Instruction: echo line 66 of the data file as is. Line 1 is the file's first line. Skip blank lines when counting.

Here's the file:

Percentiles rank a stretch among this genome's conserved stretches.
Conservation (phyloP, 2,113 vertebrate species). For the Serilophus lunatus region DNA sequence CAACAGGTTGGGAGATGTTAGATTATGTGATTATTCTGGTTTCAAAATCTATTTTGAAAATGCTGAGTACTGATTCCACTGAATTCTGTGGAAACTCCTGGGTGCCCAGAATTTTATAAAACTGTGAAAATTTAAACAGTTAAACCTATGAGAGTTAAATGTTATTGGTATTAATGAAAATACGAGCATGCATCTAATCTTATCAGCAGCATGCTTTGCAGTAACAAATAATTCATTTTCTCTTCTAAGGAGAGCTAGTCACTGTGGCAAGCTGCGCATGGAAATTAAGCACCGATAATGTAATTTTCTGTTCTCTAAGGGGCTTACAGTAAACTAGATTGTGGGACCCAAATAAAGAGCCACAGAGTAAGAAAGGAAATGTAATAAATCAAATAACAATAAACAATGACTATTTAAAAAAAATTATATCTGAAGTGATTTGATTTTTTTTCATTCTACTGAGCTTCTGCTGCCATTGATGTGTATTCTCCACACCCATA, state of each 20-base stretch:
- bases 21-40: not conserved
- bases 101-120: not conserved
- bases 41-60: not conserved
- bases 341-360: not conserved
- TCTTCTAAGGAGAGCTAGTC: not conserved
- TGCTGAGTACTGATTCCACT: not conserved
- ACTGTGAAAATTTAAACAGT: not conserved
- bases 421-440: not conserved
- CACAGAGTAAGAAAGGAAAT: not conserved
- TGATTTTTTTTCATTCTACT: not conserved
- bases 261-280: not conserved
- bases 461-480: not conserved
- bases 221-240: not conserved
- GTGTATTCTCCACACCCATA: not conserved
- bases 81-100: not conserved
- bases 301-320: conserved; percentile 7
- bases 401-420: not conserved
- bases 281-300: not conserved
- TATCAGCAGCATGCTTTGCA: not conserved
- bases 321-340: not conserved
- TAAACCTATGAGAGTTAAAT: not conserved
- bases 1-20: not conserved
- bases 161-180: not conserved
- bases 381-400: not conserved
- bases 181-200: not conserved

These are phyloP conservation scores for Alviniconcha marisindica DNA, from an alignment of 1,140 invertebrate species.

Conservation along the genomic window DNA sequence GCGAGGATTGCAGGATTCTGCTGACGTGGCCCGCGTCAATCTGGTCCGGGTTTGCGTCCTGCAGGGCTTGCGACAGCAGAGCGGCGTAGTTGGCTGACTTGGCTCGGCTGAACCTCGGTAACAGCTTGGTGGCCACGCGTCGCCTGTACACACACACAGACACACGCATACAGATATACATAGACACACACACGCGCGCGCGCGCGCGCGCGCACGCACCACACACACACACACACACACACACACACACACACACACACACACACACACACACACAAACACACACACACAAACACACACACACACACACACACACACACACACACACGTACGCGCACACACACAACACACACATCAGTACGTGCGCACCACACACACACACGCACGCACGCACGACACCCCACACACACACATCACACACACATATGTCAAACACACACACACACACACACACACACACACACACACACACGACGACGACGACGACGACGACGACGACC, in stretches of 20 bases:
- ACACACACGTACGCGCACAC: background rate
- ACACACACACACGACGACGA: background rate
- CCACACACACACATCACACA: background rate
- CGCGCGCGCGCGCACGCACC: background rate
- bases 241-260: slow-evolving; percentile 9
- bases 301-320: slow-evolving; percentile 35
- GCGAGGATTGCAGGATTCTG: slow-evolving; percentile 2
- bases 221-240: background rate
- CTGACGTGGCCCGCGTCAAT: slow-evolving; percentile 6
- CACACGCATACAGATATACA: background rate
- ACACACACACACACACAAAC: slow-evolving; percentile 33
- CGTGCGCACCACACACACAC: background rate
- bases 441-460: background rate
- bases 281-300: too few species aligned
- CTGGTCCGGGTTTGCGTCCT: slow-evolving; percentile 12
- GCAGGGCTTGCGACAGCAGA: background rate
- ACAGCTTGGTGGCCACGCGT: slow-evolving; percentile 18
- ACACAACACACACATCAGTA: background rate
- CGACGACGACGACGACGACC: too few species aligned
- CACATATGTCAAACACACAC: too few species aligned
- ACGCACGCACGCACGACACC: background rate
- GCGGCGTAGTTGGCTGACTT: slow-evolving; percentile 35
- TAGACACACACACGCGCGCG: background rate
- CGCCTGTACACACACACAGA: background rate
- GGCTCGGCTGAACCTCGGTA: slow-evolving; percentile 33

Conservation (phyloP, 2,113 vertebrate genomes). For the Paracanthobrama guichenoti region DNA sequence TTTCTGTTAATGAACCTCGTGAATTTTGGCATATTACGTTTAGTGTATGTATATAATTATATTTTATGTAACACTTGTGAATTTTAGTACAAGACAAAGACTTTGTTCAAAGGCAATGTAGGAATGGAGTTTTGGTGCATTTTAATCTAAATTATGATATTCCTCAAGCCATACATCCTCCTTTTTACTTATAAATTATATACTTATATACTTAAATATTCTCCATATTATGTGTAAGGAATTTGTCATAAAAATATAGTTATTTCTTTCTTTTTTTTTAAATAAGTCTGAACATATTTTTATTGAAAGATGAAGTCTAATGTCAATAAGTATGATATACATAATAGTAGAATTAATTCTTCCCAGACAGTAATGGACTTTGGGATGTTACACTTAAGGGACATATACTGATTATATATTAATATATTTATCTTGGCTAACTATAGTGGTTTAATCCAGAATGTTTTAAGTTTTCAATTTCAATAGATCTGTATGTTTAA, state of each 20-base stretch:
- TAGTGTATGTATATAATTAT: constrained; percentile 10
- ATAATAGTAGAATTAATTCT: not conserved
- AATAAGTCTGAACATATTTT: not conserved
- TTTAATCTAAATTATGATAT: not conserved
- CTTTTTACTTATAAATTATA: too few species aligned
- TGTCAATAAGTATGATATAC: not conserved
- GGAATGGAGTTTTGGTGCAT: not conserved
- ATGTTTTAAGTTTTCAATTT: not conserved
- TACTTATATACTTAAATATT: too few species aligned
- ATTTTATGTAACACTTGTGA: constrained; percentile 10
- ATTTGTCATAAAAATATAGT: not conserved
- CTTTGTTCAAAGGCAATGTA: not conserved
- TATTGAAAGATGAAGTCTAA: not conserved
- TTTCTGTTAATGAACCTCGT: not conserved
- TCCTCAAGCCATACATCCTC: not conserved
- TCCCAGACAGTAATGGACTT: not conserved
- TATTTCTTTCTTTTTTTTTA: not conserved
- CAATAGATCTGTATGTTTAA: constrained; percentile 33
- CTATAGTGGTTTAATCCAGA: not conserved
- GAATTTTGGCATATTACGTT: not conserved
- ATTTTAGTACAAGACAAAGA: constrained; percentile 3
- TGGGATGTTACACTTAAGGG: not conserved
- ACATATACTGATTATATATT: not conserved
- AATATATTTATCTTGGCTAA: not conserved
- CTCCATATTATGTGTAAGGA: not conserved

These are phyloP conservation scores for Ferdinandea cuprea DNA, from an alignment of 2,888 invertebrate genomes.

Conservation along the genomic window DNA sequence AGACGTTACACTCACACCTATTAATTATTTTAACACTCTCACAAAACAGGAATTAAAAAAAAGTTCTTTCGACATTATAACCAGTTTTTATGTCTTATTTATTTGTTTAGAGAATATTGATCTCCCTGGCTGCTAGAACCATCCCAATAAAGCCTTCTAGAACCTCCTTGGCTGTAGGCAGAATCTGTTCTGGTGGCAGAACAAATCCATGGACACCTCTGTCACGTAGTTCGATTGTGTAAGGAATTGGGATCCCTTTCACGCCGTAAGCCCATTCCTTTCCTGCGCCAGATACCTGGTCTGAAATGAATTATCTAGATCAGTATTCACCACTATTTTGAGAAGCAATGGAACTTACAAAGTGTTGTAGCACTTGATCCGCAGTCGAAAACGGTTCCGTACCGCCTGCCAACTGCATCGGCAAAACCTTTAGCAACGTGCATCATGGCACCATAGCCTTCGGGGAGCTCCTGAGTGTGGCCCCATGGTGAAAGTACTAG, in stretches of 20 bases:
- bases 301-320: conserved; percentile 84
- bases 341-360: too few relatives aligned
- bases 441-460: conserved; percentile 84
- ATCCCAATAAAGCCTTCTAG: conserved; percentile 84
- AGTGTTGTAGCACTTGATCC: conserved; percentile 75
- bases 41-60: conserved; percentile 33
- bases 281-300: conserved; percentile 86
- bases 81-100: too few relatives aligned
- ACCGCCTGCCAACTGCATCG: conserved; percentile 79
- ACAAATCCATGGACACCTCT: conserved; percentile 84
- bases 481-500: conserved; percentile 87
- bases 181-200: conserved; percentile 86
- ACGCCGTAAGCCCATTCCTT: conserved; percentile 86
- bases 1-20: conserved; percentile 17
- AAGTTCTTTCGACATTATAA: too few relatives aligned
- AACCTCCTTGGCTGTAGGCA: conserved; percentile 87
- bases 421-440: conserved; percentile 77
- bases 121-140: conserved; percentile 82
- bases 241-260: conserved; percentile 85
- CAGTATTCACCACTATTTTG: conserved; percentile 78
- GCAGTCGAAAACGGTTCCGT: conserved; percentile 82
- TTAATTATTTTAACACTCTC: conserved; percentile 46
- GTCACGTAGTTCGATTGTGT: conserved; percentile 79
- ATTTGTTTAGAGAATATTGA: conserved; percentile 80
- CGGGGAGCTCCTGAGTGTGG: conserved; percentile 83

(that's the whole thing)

- ATTTGTCATAAAAATATAGT: not conserved